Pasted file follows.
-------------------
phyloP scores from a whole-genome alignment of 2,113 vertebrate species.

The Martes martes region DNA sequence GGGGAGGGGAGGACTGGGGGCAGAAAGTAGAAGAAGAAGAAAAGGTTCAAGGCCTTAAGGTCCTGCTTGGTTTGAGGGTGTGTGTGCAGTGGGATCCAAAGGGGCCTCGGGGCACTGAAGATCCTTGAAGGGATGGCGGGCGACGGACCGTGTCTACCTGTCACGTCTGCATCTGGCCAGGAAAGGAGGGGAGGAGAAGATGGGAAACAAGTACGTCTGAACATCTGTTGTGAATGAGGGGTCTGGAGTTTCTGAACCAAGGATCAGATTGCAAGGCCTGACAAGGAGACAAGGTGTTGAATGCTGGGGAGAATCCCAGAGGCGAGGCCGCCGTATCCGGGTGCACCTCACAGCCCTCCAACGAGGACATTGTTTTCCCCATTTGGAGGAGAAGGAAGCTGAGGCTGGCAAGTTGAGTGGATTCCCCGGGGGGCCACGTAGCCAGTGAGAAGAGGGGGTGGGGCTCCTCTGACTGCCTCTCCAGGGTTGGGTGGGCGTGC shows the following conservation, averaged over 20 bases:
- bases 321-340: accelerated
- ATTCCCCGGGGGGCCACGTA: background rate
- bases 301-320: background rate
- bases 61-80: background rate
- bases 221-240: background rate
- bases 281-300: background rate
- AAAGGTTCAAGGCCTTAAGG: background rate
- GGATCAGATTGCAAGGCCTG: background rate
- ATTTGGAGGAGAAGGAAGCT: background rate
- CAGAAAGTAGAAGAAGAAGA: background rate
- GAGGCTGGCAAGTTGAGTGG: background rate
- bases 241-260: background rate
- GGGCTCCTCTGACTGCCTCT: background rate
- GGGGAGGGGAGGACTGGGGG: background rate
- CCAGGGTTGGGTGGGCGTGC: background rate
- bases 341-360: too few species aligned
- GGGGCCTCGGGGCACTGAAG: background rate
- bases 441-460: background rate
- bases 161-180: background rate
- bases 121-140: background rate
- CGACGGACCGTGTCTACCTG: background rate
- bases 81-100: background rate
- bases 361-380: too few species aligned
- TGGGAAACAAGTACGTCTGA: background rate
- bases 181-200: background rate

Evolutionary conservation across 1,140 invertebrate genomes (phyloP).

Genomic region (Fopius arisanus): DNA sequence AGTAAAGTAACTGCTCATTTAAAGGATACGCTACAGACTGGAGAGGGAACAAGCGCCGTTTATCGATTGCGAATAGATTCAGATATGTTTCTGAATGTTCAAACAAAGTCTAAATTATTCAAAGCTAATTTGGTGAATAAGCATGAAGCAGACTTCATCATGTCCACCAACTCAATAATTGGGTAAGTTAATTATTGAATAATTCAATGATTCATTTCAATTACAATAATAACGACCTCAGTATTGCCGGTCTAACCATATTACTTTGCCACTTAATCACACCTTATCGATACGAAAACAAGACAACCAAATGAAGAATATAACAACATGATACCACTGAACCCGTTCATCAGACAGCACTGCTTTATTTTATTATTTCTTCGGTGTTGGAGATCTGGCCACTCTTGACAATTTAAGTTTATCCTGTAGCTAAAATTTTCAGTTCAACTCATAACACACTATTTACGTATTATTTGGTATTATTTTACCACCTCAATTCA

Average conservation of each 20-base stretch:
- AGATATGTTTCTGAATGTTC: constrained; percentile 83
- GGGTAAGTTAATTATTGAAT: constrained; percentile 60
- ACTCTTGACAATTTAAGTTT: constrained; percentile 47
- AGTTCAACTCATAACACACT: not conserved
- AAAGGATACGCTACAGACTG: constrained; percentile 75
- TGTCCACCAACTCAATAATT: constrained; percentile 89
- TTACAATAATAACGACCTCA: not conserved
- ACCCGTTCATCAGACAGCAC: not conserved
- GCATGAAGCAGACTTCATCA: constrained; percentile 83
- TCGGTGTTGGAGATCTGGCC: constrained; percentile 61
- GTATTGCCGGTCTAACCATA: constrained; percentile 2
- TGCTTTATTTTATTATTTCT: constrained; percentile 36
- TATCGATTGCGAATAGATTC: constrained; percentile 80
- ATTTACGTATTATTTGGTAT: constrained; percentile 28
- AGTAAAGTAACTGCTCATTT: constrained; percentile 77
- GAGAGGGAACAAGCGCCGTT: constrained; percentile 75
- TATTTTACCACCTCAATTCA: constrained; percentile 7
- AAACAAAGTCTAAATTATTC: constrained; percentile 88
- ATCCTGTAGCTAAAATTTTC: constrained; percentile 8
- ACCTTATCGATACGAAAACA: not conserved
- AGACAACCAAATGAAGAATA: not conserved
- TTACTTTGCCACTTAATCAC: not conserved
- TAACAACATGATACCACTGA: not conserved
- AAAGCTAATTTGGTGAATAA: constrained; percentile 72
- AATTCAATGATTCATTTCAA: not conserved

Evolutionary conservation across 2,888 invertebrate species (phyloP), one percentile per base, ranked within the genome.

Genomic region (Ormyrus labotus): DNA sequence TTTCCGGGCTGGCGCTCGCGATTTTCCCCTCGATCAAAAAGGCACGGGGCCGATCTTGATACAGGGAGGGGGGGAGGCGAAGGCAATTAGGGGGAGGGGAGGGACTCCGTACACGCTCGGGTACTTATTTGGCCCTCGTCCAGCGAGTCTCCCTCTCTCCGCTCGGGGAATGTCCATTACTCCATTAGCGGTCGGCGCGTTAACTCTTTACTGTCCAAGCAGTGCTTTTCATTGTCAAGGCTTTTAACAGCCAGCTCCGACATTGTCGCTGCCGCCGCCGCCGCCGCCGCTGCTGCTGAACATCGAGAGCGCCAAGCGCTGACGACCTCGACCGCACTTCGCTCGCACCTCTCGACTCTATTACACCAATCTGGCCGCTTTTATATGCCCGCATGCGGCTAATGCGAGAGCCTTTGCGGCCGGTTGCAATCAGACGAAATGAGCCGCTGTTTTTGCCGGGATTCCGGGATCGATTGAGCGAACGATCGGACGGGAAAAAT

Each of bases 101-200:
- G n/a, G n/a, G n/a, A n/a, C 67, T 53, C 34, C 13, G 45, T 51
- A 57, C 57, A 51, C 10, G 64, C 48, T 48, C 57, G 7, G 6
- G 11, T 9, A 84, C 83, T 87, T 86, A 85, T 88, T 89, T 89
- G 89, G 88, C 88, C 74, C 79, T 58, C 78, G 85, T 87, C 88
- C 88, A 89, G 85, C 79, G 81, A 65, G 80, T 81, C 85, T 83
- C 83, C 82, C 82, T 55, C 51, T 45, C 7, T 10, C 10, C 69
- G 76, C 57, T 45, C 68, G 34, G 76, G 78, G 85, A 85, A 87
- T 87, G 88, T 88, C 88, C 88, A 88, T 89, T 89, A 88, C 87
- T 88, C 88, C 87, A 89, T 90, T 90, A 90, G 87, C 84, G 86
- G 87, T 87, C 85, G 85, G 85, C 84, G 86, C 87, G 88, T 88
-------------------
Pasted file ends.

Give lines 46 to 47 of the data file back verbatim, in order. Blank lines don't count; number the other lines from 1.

- GAGAGGGAACAAGCGCCGTT: constrained; percentile 75
- TATTTTACCACCTCAATTCA: constrained; percentile 7